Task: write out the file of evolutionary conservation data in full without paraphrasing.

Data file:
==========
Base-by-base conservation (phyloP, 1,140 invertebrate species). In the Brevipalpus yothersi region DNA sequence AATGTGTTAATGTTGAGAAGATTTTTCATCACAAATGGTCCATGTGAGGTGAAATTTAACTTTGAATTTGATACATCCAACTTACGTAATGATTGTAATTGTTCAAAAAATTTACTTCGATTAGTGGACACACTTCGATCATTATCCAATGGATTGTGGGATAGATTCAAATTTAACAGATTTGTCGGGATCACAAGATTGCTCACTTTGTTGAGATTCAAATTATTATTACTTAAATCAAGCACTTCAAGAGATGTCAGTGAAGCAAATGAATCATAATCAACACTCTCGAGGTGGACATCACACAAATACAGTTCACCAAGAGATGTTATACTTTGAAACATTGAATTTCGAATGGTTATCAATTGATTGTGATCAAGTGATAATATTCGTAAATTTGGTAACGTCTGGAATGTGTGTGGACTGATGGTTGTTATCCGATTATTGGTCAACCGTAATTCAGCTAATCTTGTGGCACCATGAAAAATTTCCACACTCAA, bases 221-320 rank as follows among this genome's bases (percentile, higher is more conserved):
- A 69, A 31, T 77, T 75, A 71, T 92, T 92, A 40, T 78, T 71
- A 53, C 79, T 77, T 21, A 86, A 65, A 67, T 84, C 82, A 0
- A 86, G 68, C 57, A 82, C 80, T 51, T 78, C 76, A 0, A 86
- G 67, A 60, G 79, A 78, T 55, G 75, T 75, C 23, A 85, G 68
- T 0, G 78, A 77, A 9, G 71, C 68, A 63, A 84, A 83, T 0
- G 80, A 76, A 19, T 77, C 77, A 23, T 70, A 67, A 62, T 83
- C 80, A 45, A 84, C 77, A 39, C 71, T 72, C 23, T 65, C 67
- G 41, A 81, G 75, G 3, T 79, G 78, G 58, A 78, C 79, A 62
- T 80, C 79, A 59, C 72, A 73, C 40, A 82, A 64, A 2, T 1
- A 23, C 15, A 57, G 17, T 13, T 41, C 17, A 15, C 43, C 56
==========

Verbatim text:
Base-by-base conservation (phyloP, 1,140 invertebrate species). In the Brevipalpus yothersi region DNA sequence AATGTGTTAATGTTGAGAAGATTTTTCATCACAAATGGTCCATGTGAGGTGAAATTTAACTTTGAATTTGATACATCCAACTTACGTAATGATTGTAATTGTTCAAAAAATTTACTTCGATTAGTGGACACACTTCGATCATTATCCAATGGATTGTGGGATAGATTCAAATTTAACAGATTTGTCGGGATCACAAGATTGCTCACTTTGTTGAGATTCAAATTATTATTACTTAAATCAAGCACTTCAAGAGATGTCAGTGAAGCAAATGAATCATAATCAACACTCTCGAGGTGGACATCACACAAATACAGTTCACCAAGAGATGTTATACTTTGAAACATTGAATTTCGAATGGTTATCAATTGATTGTGATCAAGTGATAATATTCGTAAATTTGGTAACGTCTGGAATGTGTGTGGACTGATGGTTGTTATCCGATTATTGGTCAACCGTAATTCAGCTAATCTTGTGGCACCATGAAAAATTTCCACACTCAA, bases 221-320 rank as follows among this genome's bases (percentile, higher is more conserved):
- A 69, A 31, T 77, T 75, A 71, T 92, T 92, A 40, T 78, T 71
- A 53, C 79, T 77, T 21, A 86, A 65, A 67, T 84, C 82, A 0
- A 86, G 68, C 57, A 82, C 80, T 51, T 78, C 76, A 0, A 86
- G 67, A 60, G 79, A 78, T 55, G 75, T 75, C 23, A 85, G 68
- T 0, G 78, A 77, A 9, G 71, C 68, A 63, A 84, A 83, T 0
- G 80, A 76, A 19, T 77, C 77, A 23, T 70, A 67, A 62, T 83
- C 80, A 45, A 84, C 77, A 39, C 71, T 72, C 23, T 65, C 67
- G 41, A 81, G 75, G 3, T 79, G 78, G 58, A 78, C 79, A 62
- T 80, C 79, A 59, C 72, A 73, C 40, A 82, A 64, A 2, T 1
- A 23, C 15, A 57, G 17, T 13, T 41, C 17, A 15, C 43, C 56